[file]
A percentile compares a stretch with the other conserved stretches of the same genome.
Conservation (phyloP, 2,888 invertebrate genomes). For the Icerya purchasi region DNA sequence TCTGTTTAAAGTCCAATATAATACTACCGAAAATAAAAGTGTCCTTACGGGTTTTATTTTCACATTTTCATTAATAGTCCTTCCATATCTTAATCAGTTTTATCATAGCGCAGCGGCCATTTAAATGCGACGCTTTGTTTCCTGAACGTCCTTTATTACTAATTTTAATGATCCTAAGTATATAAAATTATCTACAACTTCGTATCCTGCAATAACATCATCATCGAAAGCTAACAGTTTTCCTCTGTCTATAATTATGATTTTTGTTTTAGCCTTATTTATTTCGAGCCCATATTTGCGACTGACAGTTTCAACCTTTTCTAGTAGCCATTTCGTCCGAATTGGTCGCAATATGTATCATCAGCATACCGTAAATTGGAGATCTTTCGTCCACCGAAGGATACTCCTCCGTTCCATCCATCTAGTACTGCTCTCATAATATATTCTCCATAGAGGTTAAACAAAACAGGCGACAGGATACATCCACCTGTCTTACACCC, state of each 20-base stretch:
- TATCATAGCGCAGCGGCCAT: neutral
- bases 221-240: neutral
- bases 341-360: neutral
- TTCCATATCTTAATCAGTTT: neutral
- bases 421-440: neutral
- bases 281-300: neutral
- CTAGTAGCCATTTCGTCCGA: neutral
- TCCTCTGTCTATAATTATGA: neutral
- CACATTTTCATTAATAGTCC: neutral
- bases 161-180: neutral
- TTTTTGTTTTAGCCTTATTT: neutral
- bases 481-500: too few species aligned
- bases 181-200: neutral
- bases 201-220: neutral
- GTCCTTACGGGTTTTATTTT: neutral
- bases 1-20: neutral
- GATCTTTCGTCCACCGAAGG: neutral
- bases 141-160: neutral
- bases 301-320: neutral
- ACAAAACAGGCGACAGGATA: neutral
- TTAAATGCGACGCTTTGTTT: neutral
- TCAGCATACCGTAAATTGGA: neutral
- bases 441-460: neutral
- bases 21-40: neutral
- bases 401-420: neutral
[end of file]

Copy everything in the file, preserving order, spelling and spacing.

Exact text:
A percentile compares a stretch with the other conserved stretches of the same genome.
Conservation (phyloP, 2,888 invertebrate genomes). For the Icerya purchasi region DNA sequence TCTGTTTAAAGTCCAATATAATACTACCGAAAATAAAAGTGTCCTTACGGGTTTTATTTTCACATTTTCATTAATAGTCCTTCCATATCTTAATCAGTTTTATCATAGCGCAGCGGCCATTTAAATGCGACGCTTTGTTTCCTGAACGTCCTTTATTACTAATTTTAATGATCCTAAGTATATAAAATTATCTACAACTTCGTATCCTGCAATAACATCATCATCGAAAGCTAACAGTTTTCCTCTGTCTATAATTATGATTTTTGTTTTAGCCTTATTTATTTCGAGCCCATATTTGCGACTGACAGTTTCAACCTTTTCTAGTAGCCATTTCGTCCGAATTGGTCGCAATATGTATCATCAGCATACCGTAAATTGGAGATCTTTCGTCCACCGAAGGATACTCCTCCGTTCCATCCATCTAGTACTGCTCTCATAATATATTCTCCATAGAGGTTAAACAAAACAGGCGACAGGATACATCCACCTGTCTTACACCC, state of each 20-base stretch:
- TATCATAGCGCAGCGGCCAT: neutral
- bases 221-240: neutral
- bases 341-360: neutral
- TTCCATATCTTAATCAGTTT: neutral
- bases 421-440: neutral
- bases 281-300: neutral
- CTAGTAGCCATTTCGTCCGA: neutral
- TCCTCTGTCTATAATTATGA: neutral
- CACATTTTCATTAATAGTCC: neutral
- bases 161-180: neutral
- TTTTTGTTTTAGCCTTATTT: neutral
- bases 481-500: too few species aligned
- bases 181-200: neutral
- bases 201-220: neutral
- GTCCTTACGGGTTTTATTTT: neutral
- bases 1-20: neutral
- GATCTTTCGTCCACCGAAGG: neutral
- bases 141-160: neutral
- bases 301-320: neutral
- ACAAAACAGGCGACAGGATA: neutral
- TTAAATGCGACGCTTTGTTT: neutral
- TCAGCATACCGTAAATTGGA: neutral
- bases 441-460: neutral
- bases 21-40: neutral
- bases 401-420: neutral